Open Wide - The Official Blog of The Chicago Dental Society

Permanent link  Counterfeit toothbrushes found in Canada


Earlier this year, counterfeit Colgate and Oral B toothbrushes were spotted in Canadian pharmacies. California dentist and blogger Dr. Grace Sun has more:

It is true that most of the burden to check for false brushes is on the back of the retailer, but it is still important to be vigilant about your toothbrush - only buy from reputable dealers (like big chain grocery stores) and if your brush looks suspicious - jagged packaging, poorly printed logos or something similar, take it back to the store from whence it came. A counterfeit toothbrush is not made to the same quality control standards as true brand-name brushes: counterfeit brushes (which usually originate in China) have been known to have bristles which fall out quickly, leading to throat irritation and, in a more extreme case, a possible choking hazard for young mouths. A toothbrush's quality can be measured by specific features such as a well designed handle and thorough rows of columns of properly spaced tufts of end-rounded bristles.


dental products ,

These conterfeit products can be potentially harmful to consumers and dentists should make their patients aware that they exist and to be careful of purchasing overly cheap dental products. <a href="" rel="nofollow">Dentist Richmond Hill</a>

Posted by: Dr. David Cheng ( on 05/16/2011

I thought these types of products (counterfeit products) can only be found in places and countries where the trade and laws regarding them were too easy to counterfeit themselves. Canada is one of the last places I could ever thing of to be hit by this.<br /><br />I am a dentist and it is part of my obligation to warm my patients about such deceiving products so they too can be careful about it. Thank you for posting about it.

Posted by: Vancouver Cosmetic Dentist ( on 05/16/2011

Permanent link  Dental health care disparities often overlooked, reports Wisconsin newspaper


The first of a two-part series on the lack of access to dental care among Wisconsin residents was published this week in the Milwaukee-Wisconsin Journal Sentinel.

The vicious cycle of low reimbursement for Medicaid services and thus low dentist participation in those programs may not be news to anyone in the dental community, but Wisconsin presents some unique challenges because of the state-funded BadgerCare plan, which fewer dentists accept than even Medicaid. From the article:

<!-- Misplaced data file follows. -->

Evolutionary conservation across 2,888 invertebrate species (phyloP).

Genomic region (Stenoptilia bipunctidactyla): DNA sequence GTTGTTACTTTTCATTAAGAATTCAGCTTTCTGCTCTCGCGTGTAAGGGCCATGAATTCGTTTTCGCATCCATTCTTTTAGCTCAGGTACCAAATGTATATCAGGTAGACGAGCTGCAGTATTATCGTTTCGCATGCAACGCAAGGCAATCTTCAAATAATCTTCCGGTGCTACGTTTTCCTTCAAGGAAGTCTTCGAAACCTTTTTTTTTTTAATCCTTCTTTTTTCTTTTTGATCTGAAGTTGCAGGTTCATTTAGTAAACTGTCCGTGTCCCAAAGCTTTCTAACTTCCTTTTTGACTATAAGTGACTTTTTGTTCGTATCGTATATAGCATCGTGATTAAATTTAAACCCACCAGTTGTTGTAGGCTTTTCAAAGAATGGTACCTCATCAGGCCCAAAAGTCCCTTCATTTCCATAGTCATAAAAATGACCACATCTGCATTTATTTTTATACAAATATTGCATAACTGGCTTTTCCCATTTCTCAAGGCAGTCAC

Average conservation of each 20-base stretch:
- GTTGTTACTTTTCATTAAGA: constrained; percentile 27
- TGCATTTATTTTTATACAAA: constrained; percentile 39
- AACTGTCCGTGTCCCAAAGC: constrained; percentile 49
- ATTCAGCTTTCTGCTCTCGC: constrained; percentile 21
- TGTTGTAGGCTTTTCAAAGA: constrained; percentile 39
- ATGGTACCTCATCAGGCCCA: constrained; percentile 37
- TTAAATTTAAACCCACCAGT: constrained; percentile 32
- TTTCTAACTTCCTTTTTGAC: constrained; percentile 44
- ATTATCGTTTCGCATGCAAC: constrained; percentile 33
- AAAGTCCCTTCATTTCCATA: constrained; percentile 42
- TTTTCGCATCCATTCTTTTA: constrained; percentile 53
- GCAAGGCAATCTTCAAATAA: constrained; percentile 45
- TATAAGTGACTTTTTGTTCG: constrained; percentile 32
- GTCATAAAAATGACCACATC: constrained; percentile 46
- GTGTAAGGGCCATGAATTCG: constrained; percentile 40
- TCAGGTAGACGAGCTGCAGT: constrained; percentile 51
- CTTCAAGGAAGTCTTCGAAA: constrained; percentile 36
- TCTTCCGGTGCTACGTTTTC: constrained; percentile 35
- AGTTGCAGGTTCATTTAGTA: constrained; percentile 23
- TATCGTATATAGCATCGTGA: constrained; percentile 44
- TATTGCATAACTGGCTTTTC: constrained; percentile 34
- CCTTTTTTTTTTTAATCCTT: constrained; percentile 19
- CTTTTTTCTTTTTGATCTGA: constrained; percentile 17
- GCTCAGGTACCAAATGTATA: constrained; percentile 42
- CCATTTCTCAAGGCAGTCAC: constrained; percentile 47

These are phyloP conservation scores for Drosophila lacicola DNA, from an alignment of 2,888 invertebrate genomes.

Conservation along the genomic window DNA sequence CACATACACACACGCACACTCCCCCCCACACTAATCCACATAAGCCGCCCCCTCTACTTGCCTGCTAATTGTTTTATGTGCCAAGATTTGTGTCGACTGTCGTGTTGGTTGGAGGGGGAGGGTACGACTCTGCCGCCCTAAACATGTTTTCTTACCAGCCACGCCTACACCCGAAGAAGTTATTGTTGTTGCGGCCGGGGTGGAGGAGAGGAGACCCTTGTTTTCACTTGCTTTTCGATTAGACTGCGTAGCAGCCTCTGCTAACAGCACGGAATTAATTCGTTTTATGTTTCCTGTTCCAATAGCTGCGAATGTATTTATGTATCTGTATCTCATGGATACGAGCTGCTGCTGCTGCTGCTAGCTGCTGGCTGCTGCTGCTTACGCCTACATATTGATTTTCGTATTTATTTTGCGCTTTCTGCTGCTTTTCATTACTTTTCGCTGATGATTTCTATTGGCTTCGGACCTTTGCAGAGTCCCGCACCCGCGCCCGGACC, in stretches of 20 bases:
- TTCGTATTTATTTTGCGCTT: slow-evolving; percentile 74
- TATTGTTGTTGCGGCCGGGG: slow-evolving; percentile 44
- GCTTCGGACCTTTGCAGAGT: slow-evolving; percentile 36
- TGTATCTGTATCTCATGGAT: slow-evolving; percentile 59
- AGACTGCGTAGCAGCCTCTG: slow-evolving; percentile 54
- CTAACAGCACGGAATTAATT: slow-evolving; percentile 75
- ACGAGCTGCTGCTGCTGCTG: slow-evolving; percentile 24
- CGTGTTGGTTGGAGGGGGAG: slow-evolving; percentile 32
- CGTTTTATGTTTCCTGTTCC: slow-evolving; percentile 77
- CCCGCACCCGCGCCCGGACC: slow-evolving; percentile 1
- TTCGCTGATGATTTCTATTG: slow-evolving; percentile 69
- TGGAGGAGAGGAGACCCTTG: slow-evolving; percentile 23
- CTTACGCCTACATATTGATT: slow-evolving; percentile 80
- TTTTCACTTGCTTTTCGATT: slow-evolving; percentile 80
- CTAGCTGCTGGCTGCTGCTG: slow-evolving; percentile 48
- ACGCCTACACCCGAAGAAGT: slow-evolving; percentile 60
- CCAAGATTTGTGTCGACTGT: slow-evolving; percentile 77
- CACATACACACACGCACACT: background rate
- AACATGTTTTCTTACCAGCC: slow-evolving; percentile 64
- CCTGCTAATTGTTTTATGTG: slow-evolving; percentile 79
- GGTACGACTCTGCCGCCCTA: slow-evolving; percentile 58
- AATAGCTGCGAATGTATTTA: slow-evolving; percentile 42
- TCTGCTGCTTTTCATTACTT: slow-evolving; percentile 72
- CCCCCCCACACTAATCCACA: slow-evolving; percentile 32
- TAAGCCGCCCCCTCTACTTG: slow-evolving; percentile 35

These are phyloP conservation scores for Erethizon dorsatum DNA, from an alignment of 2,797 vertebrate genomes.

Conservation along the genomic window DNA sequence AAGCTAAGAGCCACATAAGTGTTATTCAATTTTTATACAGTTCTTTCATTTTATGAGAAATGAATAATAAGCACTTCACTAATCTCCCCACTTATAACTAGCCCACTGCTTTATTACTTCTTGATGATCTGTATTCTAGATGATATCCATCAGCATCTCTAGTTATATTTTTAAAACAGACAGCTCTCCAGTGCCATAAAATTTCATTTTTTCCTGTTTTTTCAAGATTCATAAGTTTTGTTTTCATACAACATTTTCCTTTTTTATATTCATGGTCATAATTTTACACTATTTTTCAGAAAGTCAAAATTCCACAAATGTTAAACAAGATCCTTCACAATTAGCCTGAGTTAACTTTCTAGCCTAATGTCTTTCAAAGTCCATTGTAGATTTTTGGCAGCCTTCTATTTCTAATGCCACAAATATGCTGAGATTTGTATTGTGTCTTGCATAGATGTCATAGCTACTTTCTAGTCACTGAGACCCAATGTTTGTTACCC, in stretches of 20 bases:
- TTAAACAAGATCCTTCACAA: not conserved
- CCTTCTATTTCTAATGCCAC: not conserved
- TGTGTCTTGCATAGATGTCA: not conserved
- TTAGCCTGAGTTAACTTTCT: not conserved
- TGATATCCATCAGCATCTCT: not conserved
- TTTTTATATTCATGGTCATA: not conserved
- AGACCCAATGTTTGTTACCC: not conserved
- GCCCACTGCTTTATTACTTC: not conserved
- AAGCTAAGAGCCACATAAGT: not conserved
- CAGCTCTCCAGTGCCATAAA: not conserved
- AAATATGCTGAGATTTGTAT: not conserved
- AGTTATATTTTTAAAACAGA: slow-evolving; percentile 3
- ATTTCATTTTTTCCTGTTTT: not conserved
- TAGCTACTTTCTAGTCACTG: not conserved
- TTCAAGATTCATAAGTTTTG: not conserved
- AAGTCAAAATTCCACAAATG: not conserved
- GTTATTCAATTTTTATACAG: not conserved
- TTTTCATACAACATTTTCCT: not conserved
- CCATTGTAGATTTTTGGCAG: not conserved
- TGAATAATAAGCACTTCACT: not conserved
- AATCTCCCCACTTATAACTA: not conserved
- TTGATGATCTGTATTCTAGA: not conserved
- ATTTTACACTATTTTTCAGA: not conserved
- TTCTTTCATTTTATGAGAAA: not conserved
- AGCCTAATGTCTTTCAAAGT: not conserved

In southeast Wisconsin, the private companies that contract with the state to manage the care for children and parents covered by BadgerCare Plus contract with Southeast Dental Associates S.C. to provide dental care.

Southeast Dental Associates has a network of 108 dentists, including specialists such as oral surgeons, in Milwaukee, Waukesha, Racine and Kenosha counties. That doesn't include hygienists or students at Marquette University's School of Dentistry.

Many, if not most, dentists in the network, though, limit the number of patients they see because of what Southeast Dental Associates pays.

"We do what we can and still stay in business," said Michael Costello of Downtown Dental Group.

Costello, a dentist, and his staff treat 20 BadgerCare Plus patients a week, setting aside an hour each Tuesday and Thursday. The slots are limited to children.

"They need the care," he said. "They need the help."

The appointments are scheduled starting at 9 a.m. each Monday. The phone rings steadily for at least an hour on most weeks, with two people fielding the calls and someone always on hold.

"I can't help everybody," Costello said, "so I'm doing what I can."

His system for scheduling limits the number of missed appointments - a persistent problem for dentists who see patients covered by BadgerCare Plus or Medicaid. Booking patients months in advance increases the chances of a patient not showing up for an appointment.

Costello estimates that what Southeast Dental Associates pays covers the practice's costs if he doesn't include his time.